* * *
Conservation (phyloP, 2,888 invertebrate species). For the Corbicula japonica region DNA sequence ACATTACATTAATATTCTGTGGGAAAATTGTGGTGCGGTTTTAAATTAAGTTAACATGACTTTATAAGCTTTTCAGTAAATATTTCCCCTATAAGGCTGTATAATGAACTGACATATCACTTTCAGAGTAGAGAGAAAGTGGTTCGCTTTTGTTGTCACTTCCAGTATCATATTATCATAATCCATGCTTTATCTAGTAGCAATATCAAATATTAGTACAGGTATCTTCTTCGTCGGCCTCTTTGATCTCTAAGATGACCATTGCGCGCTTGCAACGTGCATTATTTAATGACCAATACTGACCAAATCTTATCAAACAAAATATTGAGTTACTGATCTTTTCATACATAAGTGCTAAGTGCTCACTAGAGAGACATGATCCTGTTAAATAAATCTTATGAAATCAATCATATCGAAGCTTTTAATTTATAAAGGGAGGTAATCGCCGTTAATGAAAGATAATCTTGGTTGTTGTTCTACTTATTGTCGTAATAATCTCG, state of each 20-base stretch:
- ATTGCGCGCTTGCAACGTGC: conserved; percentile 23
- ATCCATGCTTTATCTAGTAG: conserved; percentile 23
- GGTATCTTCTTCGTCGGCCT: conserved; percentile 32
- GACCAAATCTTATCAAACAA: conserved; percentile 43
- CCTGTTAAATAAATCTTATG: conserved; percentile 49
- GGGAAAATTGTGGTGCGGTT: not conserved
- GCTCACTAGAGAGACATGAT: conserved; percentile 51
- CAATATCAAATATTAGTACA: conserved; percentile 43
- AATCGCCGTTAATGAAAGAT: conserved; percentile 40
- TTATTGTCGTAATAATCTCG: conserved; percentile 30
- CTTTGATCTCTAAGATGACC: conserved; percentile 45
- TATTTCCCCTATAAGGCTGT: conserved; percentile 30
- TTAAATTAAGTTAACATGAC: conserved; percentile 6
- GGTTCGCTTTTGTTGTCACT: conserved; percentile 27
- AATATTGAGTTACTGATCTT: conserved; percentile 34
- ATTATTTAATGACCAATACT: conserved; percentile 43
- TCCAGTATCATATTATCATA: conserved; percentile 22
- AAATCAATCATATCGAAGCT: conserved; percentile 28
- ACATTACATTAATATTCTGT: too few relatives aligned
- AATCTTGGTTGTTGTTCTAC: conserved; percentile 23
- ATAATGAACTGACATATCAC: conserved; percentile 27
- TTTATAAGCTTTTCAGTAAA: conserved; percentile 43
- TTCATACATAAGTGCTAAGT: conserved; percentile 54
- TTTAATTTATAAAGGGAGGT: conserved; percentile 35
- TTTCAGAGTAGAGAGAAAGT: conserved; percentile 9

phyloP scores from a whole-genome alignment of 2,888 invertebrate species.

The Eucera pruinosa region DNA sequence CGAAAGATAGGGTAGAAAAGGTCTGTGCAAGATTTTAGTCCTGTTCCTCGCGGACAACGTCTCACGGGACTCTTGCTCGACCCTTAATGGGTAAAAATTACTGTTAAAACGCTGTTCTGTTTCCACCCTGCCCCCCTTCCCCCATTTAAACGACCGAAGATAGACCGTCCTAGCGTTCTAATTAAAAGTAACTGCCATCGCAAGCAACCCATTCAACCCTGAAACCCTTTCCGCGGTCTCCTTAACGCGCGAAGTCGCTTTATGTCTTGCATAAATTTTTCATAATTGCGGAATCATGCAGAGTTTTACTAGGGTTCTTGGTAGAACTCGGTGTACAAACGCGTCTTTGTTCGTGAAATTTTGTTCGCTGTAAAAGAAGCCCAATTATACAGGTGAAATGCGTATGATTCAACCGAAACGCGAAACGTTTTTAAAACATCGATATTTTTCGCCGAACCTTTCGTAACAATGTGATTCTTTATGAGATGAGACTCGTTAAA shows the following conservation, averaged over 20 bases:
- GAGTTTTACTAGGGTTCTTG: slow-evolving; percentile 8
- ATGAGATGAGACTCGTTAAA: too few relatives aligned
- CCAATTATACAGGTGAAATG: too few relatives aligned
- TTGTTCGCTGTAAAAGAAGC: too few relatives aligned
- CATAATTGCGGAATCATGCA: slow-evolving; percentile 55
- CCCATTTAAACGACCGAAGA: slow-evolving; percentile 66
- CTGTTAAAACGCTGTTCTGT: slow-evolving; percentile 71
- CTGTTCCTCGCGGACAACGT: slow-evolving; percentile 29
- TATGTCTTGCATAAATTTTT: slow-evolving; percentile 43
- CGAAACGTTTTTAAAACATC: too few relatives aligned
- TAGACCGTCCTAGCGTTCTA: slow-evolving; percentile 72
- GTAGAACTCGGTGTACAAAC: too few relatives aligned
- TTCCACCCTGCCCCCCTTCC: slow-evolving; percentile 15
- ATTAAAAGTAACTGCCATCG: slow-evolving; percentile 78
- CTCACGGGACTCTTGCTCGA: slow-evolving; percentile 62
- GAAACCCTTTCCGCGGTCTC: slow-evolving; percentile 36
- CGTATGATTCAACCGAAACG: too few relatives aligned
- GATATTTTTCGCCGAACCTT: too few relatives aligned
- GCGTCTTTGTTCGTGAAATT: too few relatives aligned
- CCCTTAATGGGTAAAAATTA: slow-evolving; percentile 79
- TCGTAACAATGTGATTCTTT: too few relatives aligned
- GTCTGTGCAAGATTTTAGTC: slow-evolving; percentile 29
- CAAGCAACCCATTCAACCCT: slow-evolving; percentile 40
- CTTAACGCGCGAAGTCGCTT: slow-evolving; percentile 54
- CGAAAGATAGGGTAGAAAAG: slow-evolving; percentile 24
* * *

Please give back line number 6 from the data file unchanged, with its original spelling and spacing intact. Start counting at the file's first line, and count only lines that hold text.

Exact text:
- CCTGTTAAATAAATCTTATG: conserved; percentile 49